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Full NameProfessor Mark Cunningham
Department:Discipline of Physiology
Organisation:Trinity College Dublin
- physiology and non-communicable disease
- neuroscience and mental health
The Cunningham research group works to gain a better understanding of the mechanisms that contribute to the generation of organised electrical activity in the brain in health and disease states. In the lab we primarily use electrophysiology to study the mechanisms by which neuronal microcircuits give rise to neuronal oscillations in the brain. Our work has implications for conditions such as neurodegeneration and schizophrenia. The lab has a particular interest in understanding how pathological electrical activity arises in the epileptic brain and we use our approaches to develop better treatments for epilepsy.
Chan F, Lax NZ, Voss CM, Aldana BI, Whyte S, Jenkins A, Nicholson C, Nichols S, Tilley E, Powell Z, Waagepetersen HS, Davies CH, Turnbull DM, Cunningham MO. The role of astrocytes in seizure generation: insights from a novel in vitro
seizure model based on mitochondrial dysfunction. Brain. 2019 doi: 10.1093/brain/awy320.
Augustin K, Williams S, Cunningham M, et al. Perampanel and decanoic acid show synergistic action against AMPA receptors and seizures. Epilepsia. 2018;59(11):e172-e178. doi:10.1111/epi.14578
Stone TJ, Rowell R, Jayasekera BAP, Cunningham MO, Jacques TS. Review: Molecular characteristics of long-term epilepsy-associated tumours (LEATs) and mechanisms for tumour-related epilepsy (TRE). Neuropathol Appl Neurobiol. 2018 doi: 10.1111/nan.12459.
Jones RS, da Silva AB, Whittaker RG, Woodhall GL, Cunningham MO. Human brain slices for epilepsy research: Pitfalls, solutions and future challenges. J Neurosci Methods. 2016 doi: 10.1016/j.jneumeth.2015.09.021.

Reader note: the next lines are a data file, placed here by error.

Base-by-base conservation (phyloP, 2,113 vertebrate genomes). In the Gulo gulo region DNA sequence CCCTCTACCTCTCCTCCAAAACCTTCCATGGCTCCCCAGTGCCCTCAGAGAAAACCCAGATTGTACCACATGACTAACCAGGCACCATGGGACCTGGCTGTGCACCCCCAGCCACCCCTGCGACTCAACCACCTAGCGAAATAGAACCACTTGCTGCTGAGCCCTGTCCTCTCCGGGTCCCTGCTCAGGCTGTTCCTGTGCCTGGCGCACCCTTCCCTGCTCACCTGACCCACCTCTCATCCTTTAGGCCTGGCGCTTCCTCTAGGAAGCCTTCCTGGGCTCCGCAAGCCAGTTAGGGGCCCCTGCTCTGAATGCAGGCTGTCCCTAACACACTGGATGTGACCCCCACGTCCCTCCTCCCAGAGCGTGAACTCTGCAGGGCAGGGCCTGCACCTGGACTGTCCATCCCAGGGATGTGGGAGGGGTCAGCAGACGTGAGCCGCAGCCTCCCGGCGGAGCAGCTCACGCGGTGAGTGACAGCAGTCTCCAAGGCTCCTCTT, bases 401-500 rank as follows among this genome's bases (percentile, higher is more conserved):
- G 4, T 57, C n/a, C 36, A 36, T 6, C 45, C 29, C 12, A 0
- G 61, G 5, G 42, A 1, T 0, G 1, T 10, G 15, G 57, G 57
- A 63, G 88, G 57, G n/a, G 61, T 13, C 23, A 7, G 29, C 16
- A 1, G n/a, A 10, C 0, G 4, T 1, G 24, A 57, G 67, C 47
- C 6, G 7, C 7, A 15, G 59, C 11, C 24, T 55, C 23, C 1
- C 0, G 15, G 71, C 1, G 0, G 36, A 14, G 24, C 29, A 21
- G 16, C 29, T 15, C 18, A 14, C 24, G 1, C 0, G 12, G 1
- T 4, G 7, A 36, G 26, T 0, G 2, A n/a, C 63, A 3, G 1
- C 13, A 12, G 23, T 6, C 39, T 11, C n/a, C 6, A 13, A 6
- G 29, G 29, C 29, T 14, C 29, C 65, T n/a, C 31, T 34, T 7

The neurotransmitter glutamate plays a key role in brain tumour related epilepsy (BTRE). This suggests that components of the glutamate system can be targeted to limit seizure generation. Therapeutic avenues have been explored in human studies and animal models. The pharmacological targeting of glutamate receptors has shown potential, particularly with AMPA receptor (AMPAr) blockers. Early versions of non-competitive AMPAr antagonists (for e.g. talampanel) were explored as drugs for the treatment of epilepsy. Talampanel has poor pharmacokinetics and a significant side effect profile. A similar drug, perampanel (EMA & FDA approved for partial-onset seizures), is currently being examined in BTRE patients (ClinicalTrials.gov Identifier: NCT02363933). Data from a observational study of the efficacy of perampanel on seizures in patients with BTRE is promising, with reports of seizure freedom in 6 (out of 12) patients. However, perampanel displays significant side effects in clinical practice and this is due to the non-specific action of the drug on AMPAr. AMPAr facilitate synaptic transmission between neurons. This underlies physiological processes such as learning and memory. The AMPAr comes in 2 forms. AMPAr possessing the GluA2 subunit are predominantly permeable to sodium ions and are highly expressed on excitatory neurons. AMPAr lacking the GluA2 subunit are termed calcium permeable AMPAr (CP-AMPAr) and are found in pathological conditions. We hypothesise that insults inflicted by the tumour on peritumoural neurons cause excitatory cells in this area to express calcium permeable AMPAr via a long-lasting down-regulation of GluA2. We hypothesise that the down regulation of GluA2 in pyramidal neurons permits these cells to be targeted via compounds which antagonise CP-AMPAr and that this will aid in a precision medicine based approach to treat BTRE. The project will aim to test if targeting CP-AMPAr will provide a more precise target for novel therapeutics for BTRE.